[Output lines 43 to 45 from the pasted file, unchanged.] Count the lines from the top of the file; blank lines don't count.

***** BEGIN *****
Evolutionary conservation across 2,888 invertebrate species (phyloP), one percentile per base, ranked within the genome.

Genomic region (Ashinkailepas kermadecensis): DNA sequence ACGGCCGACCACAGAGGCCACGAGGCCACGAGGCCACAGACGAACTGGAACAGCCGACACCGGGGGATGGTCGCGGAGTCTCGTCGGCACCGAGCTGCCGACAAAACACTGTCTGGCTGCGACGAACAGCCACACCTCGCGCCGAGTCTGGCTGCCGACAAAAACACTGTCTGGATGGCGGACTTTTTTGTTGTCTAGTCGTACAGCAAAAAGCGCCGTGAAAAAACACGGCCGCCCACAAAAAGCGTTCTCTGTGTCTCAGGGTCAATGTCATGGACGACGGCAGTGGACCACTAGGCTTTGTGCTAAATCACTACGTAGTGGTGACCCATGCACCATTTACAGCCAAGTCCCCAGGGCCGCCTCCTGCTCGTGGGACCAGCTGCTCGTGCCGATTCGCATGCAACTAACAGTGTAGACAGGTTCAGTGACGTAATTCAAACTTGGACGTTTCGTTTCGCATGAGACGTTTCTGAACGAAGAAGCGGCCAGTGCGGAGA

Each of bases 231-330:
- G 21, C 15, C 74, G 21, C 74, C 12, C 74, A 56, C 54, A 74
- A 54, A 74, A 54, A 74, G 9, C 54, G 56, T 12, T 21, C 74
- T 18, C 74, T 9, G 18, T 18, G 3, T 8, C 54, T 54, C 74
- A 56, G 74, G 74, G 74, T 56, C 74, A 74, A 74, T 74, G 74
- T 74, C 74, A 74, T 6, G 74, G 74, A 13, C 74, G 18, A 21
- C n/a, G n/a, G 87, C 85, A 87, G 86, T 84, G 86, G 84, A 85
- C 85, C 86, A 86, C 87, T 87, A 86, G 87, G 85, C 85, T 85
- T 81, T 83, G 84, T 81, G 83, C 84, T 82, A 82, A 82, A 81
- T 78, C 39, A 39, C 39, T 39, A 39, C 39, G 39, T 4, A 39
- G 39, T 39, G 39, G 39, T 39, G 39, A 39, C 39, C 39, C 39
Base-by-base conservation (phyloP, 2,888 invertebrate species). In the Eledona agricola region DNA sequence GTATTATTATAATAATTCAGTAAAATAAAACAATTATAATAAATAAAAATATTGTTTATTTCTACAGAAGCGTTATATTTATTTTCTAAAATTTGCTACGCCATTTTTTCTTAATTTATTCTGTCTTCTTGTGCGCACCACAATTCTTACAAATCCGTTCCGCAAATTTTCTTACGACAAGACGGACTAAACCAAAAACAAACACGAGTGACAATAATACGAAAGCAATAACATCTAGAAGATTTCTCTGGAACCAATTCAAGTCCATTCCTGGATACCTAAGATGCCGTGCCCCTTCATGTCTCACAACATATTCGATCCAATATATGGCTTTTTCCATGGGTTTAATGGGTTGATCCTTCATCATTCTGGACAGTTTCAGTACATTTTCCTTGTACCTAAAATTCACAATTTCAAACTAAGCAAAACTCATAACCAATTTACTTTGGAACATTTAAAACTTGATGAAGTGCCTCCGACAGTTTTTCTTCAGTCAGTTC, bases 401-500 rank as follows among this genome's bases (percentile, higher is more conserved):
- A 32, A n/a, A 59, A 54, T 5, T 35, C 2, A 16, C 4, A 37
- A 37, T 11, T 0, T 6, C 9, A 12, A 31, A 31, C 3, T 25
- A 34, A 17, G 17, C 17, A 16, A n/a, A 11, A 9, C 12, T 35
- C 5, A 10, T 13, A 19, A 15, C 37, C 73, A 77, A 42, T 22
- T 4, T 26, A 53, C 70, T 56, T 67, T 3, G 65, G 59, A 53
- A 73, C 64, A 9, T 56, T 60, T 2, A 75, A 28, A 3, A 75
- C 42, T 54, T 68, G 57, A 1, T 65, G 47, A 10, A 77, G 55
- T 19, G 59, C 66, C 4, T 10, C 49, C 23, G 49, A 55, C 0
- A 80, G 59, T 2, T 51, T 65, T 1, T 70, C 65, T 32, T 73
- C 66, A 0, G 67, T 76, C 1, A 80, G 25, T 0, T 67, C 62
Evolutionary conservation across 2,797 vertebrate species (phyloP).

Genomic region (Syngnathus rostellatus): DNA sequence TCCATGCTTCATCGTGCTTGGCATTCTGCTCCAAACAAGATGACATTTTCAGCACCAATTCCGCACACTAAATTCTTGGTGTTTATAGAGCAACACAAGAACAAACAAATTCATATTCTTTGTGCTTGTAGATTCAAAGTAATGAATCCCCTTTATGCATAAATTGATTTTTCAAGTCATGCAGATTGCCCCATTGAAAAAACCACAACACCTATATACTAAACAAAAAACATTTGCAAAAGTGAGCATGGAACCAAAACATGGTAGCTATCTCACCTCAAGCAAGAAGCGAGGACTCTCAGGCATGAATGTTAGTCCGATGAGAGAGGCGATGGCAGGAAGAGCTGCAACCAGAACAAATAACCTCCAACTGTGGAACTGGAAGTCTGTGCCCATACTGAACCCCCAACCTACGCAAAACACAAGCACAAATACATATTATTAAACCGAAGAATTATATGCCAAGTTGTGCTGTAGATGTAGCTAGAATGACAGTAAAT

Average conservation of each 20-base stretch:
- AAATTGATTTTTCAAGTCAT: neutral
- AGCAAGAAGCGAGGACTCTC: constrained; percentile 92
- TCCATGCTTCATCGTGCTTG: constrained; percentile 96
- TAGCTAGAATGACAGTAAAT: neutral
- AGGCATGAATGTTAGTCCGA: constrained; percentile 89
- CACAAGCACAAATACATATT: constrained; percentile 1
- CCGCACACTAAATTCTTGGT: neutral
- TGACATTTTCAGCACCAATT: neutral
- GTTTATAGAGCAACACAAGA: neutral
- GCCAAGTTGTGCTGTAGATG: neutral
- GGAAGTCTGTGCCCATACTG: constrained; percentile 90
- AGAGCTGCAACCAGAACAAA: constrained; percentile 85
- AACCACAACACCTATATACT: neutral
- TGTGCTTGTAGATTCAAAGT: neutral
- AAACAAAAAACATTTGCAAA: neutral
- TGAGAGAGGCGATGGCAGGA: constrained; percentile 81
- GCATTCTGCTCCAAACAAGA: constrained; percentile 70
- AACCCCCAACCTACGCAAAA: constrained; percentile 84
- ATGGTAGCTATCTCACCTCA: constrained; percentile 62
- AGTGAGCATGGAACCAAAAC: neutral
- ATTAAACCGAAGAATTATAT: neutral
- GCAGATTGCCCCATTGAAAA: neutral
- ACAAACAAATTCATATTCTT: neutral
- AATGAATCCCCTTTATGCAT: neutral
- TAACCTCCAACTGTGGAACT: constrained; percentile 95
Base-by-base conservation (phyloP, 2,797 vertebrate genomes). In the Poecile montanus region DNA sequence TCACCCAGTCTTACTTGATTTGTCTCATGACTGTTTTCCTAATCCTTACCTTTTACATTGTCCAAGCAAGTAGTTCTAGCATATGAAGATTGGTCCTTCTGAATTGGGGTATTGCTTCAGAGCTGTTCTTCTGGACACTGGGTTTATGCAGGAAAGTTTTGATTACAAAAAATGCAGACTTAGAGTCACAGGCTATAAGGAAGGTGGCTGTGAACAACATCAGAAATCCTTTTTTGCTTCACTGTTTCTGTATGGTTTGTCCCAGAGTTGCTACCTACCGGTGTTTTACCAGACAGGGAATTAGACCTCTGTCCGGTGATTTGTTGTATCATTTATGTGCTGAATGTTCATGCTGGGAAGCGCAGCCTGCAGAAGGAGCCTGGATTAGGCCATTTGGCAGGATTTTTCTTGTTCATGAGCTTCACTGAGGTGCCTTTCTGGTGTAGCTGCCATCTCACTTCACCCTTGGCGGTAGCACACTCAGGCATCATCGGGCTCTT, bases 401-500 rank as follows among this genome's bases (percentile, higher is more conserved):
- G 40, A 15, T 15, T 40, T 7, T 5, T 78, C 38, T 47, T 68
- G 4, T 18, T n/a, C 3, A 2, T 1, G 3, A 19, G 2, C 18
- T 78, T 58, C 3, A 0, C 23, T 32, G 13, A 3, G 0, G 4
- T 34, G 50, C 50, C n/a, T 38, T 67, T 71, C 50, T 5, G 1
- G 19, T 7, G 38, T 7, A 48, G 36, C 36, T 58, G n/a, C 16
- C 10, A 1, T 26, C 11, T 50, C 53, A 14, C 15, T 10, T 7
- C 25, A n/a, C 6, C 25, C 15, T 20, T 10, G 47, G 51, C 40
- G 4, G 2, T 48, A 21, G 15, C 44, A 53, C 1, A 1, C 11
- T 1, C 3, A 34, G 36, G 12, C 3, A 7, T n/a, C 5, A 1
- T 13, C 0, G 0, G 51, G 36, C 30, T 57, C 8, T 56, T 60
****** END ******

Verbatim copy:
- TGAGAGAGGCGATGGCAGGA: constrained; percentile 81
- GCATTCTGCTCCAAACAAGA: constrained; percentile 70
- AACCCCCAACCTACGCAAAA: constrained; percentile 84